“We’d like to give you a sense of what the city will actually look like,” Toyoda announced, standing before a mysterious black door. On the other side lay Woven City, reproduced in a virtual space.
“You can enter the VR environment just like that, without wearing VR glasses,” explained Wataru Kaku, Lead of Digital Product at Woven Alpha. Unfortunately, this area was still off limits to cameras, so we can only wonder what Morita experienced in there.
It feels like I’m actually there… There are even other people. Oh, a robot just went by.
In this way we can test how it feels to have the robots move around you, things like that.
I didn’t know there was such a way to build a city.
Then, Toyoda took Morita to a room that was almost entirely empty. Wearing goggles with a built-in display, however, Morita could see the streets of Woven City stretching before his eyes. “Whoa.” He couldn’t contain his sense of wonder.
This VR-based approach is another development tool that takes advantage of software first. Not merely a solo experience in a digital Woven City, it also allows many people from around the world to assess the same things in the same environment.
For example, after constructing buildings based on the original design, the team discovered that they blocked too much sunlight. Such a problem would be difficult to fix if the actual buildings had been erected, but the digital environment makes remodeling easy.
Digital tools let engineers discover and fix issues before construction begins, explained Satoshi Okamoto, Lead of UX Communication Strategy, Woven City, and Matthew Doell, Universal Exports Head of UX Simulation.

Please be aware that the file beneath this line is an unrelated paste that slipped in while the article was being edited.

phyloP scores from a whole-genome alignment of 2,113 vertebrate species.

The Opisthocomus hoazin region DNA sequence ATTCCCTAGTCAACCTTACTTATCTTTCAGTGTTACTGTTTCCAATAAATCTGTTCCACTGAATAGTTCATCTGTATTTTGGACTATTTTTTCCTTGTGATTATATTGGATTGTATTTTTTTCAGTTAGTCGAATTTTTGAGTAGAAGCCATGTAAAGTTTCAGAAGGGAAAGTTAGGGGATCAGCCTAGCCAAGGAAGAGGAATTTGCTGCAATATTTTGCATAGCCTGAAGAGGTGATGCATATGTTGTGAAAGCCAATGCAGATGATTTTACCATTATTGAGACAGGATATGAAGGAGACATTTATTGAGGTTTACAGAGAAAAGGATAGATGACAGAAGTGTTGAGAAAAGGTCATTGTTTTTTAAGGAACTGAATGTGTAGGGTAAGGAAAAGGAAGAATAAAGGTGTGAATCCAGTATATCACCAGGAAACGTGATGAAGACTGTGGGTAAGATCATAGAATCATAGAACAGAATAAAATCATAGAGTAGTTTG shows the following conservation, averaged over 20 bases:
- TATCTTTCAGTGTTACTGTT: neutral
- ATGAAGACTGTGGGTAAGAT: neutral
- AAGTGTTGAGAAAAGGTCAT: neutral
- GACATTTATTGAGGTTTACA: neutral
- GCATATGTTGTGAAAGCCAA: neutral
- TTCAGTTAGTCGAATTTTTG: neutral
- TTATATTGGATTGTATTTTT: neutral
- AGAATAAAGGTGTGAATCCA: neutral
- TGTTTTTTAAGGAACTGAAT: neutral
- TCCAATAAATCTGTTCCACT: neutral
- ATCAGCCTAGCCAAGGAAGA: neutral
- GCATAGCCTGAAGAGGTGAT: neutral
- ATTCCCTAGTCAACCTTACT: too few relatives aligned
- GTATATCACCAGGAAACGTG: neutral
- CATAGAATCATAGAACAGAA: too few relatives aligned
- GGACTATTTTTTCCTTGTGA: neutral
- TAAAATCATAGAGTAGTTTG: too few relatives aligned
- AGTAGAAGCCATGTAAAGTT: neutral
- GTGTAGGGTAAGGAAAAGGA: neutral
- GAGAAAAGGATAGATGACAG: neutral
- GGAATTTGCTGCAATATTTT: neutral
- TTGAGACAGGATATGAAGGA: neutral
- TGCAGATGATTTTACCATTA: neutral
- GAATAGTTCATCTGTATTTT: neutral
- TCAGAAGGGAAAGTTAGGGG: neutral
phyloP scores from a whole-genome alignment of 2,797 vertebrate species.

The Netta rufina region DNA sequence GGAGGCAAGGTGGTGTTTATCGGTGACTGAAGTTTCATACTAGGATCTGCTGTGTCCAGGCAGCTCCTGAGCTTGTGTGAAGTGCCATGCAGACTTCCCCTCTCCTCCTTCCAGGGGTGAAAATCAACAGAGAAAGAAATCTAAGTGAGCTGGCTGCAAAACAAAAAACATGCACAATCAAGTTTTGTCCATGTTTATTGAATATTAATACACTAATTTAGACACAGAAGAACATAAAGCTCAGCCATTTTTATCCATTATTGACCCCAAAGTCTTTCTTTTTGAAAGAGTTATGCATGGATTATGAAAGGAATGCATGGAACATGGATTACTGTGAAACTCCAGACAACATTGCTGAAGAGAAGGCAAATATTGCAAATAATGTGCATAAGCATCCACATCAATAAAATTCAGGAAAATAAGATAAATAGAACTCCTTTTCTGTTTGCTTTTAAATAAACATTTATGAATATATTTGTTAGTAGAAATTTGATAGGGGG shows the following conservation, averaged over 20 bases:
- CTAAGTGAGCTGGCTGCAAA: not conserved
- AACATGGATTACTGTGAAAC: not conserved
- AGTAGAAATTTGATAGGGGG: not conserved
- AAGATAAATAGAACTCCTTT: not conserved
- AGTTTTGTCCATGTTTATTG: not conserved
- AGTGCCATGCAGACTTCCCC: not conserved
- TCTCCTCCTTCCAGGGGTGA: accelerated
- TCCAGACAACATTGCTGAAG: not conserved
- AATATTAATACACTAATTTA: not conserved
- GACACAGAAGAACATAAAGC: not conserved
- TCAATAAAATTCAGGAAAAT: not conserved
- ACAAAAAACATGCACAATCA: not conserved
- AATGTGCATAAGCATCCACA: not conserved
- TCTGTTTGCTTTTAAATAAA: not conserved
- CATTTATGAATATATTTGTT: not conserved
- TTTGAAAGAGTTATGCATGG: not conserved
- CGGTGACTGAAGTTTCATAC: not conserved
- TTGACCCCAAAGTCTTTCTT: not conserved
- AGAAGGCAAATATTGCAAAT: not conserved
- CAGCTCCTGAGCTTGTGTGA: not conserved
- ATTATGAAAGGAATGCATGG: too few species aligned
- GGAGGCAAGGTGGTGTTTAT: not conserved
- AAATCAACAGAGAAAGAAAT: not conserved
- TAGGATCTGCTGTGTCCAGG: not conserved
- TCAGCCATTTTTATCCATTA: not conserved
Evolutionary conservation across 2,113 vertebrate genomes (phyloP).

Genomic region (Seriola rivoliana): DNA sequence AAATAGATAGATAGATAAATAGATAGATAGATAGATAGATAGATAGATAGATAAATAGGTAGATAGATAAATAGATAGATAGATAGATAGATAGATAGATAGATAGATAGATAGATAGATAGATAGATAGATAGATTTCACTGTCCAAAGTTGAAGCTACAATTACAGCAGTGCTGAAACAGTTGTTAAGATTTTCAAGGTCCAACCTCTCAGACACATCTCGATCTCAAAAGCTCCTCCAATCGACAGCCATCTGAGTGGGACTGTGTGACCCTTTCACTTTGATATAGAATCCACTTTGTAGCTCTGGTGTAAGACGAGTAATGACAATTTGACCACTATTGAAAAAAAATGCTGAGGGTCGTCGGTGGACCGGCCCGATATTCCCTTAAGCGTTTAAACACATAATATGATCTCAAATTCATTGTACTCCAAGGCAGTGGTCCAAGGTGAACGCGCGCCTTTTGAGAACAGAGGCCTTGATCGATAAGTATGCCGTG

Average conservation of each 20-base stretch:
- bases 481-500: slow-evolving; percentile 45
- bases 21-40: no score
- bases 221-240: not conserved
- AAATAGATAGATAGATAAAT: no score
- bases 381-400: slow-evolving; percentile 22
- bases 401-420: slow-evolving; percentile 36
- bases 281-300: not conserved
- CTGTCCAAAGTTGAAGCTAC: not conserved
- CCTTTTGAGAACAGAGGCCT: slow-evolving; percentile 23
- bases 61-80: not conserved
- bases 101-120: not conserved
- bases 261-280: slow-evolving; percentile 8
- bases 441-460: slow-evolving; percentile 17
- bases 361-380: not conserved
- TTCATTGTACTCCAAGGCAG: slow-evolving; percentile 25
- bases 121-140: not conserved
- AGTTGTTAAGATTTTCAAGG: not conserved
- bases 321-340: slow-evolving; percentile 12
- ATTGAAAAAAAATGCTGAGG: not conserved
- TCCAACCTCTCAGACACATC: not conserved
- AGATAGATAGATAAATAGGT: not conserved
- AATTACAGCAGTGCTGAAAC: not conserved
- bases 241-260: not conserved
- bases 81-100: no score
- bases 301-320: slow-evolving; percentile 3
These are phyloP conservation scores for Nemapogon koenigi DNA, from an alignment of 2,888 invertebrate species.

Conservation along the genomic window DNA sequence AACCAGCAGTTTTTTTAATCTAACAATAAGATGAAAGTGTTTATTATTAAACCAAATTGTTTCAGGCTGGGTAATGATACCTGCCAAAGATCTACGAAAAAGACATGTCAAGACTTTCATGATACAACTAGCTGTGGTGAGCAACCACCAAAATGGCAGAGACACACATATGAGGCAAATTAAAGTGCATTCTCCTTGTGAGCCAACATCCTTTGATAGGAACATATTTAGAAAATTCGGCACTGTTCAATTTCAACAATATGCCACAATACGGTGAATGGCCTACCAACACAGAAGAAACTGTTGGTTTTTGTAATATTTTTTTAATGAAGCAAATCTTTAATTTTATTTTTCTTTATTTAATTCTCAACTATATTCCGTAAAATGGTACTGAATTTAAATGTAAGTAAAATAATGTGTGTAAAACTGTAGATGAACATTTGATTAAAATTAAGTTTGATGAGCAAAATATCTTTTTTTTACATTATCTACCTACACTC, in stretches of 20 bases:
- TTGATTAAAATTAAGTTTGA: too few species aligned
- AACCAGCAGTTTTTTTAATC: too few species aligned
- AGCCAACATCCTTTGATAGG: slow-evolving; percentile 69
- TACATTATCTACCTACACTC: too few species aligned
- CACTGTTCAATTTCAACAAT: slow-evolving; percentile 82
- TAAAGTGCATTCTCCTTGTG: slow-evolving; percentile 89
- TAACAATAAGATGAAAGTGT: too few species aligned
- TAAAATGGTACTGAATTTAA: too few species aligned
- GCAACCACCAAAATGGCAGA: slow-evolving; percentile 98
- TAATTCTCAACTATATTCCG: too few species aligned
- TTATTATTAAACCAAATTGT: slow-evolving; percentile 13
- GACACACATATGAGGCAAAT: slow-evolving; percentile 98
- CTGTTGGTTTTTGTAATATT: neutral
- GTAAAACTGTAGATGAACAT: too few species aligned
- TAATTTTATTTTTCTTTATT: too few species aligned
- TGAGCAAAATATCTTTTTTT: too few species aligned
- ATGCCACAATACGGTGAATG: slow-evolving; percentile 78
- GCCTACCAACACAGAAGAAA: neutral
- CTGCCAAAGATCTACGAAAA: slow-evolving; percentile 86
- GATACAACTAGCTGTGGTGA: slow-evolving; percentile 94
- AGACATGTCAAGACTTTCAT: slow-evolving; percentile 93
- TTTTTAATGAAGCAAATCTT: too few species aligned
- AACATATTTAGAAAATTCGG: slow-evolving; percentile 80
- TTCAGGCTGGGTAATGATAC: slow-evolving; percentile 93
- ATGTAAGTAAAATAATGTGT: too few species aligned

What we are trying to do here is make something that is human-centered. It’s about the lifestyle. That’s why it’s extremely important for us to use these digital settings to see and instinctively assess how people live in those environments.
The team even went so far as to recreate the interior of a Woven City home inside their offices. A compact robot runs around the house, carrying packages that are delivered to the smart post at the front door.
“I think it will be very convenient for the elderly or other people who have trouble carrying heavy objects,” explains Kunihiro Iwamoto, Lead of Hardware.
The team is also working on a robot that moves along ceiling-mounted rails. One of the biggest difficulties is navigating a robot smoothly around a cluttered house; this idea solves the problem by utilizing the home’s least cluttered area – the ceiling.
At the same time, insists Lead of Robotics Yutaka Takaoka, “We don’t want to force anything onto customers just because we think it’s convenient”. He believes the right level of robot assistance depends on the individual.